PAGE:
Computer Programming/Standards and Best Practices

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What are "Best Practices"

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Standards in computer programming are methods of programming that have been declared acceptable and thereafter are recommended as the approach that should be used. Much like what GAAP is to Accounting, programming standards allow programmers to use a common ground when writing code. Closely tied with programming standards, best practices are simply recommended methods of writing code.

Goal of this section

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The goal of this section is to give beginners a checklist that allows them to write decent code and to tell beginners that those things exist, so that they can do further reading on these things and figure out if they want to use it or not.

Language-specific best practices

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Wikicode Standards Best Practices Template
C Page Here No Page No Page
C++ Page Here Page Here No Page
C# No Page No Page No Page
Java No Page Page Here No Page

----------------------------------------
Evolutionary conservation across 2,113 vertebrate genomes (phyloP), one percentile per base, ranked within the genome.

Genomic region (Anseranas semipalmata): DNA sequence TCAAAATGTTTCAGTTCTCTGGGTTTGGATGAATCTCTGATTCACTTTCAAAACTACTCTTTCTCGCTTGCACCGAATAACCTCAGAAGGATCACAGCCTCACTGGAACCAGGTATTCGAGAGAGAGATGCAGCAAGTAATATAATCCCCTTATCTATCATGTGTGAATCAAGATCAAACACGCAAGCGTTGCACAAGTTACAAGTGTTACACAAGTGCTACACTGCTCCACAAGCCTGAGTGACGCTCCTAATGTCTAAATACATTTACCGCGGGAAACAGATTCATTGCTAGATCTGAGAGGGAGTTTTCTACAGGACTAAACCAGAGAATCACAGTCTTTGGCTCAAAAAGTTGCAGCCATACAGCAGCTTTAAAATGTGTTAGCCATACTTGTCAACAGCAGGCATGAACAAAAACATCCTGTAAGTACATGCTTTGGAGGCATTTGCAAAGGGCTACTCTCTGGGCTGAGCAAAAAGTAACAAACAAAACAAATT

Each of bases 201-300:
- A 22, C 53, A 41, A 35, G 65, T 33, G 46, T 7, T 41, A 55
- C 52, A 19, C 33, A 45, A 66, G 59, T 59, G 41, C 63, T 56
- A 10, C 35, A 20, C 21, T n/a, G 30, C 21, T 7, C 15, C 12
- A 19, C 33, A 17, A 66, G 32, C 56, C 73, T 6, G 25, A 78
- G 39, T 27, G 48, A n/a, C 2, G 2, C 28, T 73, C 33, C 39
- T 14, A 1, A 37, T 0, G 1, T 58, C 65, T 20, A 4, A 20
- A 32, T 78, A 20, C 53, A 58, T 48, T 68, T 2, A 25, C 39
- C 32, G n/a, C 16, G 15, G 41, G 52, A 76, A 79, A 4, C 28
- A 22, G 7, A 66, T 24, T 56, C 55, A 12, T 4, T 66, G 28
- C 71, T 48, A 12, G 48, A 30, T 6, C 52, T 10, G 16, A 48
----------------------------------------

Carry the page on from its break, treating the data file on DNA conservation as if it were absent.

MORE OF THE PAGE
Perl No Page No Page No Page
Python No Page PEP 8 No Page
Makefile No Page No Page No Page
Apache Ant No Page Page Here No Page
JavaScript No Page Page Here No Page
Visual Basic Page Here No Page No Page

Language-independent best practices

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  • Use a version control system.[1][2][3]. Most common: git
  • Create a License.txt file
  • Use a proper build system like Meson, CMake, Makefile, Apache Ant, Gradle, Buildr...
  • Use a code-formatter. Consider configuring your editor to run the formatter everytime you save the file.
  • Use a documentation generator
  • Enable compiler warnings.
  • Fix all compiler warnings.
  • If there are good linters available for your language, run them and fix all warnings.
  • Have an appropriate amount of unit test.
  • Use a 404 link checker to make sure you do not have any 404 links in your documentation.
  • If you are working with memory-unsafe languages - Run your tests with ubsan.
  • If a part of your code can be fuzzed, fuzz it.

It is important, that you don't just run the unit tests, fuzzers, linters, code-formatters and 404 link checkers once, instead you should run them everytime you change something. The purpose of of unit tests isn't to check whether it works, it is to make sure it keeps working when you change something. Maybe add those things to your pre-commit hooks. Most projects have their servers configured to run those tools everytime someone creates a pull requests.

Disputed Language-independent best practices

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The following are practices that some developers think are best practices, while others think that they are bad practices.

Further reading

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